PORT-AU-PRINCE, Haiti (AP) — Wilfrid Macena was a welder who built gas station tanks for a living when the devastating 2010 earthquake toppled a wall at the garage where he worked and crushed his right leg.
H was unable to reach a hospital for seven days and his knee became infected, forcing doctors to amputate most of his leg. Several weeks later, he came to an institution run by Haiti’s Episcopal Church in downtown Port-au-Prince where a small group of disabled workers were fitting victims with prosthetics and received his first artificial leg.
“It’s like I got a brand new life,” he recalled, adding that one of the workers at St. Vincent’s Center convinced him to join their team, assuring him that it was similar to welding.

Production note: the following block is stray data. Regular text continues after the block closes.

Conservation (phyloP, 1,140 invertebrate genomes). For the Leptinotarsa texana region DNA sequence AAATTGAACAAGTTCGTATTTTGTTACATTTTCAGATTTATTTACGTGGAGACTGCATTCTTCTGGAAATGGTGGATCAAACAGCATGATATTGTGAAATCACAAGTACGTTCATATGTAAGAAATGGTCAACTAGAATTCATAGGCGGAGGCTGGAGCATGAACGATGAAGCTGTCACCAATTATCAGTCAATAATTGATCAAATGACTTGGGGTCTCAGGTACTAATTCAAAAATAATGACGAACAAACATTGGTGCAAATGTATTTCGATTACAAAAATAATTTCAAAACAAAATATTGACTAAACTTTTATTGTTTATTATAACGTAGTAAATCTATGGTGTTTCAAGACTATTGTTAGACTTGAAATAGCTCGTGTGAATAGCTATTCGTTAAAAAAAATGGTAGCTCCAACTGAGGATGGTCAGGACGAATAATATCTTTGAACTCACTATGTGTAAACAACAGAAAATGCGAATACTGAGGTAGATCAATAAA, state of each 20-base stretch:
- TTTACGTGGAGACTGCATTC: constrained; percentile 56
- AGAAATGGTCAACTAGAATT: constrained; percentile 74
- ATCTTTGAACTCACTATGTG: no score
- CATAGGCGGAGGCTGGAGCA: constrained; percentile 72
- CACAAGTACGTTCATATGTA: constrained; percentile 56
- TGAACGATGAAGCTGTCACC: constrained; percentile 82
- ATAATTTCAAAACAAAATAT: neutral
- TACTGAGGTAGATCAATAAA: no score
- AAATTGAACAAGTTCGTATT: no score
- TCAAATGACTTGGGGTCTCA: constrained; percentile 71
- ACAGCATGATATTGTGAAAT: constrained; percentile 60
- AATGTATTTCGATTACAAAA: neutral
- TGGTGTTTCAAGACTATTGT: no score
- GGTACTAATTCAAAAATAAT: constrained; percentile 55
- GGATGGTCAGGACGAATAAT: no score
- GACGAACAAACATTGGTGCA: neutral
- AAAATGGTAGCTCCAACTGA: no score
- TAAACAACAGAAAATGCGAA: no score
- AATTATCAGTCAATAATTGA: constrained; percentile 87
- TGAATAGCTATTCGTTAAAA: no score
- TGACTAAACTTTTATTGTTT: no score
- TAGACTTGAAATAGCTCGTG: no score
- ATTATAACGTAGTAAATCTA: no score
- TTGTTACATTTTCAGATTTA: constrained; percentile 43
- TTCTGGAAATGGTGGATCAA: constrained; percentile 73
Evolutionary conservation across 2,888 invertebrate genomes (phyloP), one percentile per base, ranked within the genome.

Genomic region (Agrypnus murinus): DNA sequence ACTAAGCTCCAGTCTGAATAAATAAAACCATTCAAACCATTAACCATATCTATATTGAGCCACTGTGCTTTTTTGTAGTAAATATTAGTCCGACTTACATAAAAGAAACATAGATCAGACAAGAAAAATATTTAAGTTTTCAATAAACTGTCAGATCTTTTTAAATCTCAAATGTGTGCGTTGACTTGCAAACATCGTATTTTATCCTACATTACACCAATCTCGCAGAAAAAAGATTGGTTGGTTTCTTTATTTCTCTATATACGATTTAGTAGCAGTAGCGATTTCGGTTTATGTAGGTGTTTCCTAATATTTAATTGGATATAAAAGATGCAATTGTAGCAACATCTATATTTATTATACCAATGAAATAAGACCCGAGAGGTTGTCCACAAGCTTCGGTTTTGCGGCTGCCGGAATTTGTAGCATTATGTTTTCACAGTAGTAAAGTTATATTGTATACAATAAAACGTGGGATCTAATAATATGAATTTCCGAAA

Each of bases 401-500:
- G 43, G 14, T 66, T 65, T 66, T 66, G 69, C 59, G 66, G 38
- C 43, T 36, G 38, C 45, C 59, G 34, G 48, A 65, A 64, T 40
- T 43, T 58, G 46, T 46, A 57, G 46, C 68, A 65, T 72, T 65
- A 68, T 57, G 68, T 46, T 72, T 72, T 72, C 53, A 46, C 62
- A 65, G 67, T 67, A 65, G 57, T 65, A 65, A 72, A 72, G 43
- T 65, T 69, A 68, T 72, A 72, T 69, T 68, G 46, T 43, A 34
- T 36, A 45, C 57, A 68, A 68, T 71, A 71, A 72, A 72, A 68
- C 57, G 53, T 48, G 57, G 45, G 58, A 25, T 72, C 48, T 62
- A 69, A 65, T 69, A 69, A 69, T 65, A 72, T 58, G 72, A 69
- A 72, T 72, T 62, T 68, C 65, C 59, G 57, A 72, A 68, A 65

In July 2010, six months after the earthquake, he built his first prosthetic — a job that took him three days.
Now, nine years and more than 3,000 prosthetics later, he’s still at it, and it takes only four hours. Most of those have gone to people like him who lost a limb in the magnitude 7.0 earthquake estimated to have killed 300,000 or more.
“We’re still seeing new patients,” he said, adding that an elderly woman who lost both legs in the earthquake recently came by the center. “She wants to move, go to church.”
The workers at St. Vincent’s Center were all taught by 60-year-old Emmanuel Celicourt, who is unable to speak and has been working at the center for decades. Overall, they have made some 8,000 prostheses since the quake, although now only about 15 percent of people seeking help are earthquake victims.
Macena said being an amputee helps him relate to patients and inspires confidence in them.
“People understand me better than someone who has two legs,” said Macena, who also is captain of a soccer team and has taught athletes how to play with crutches.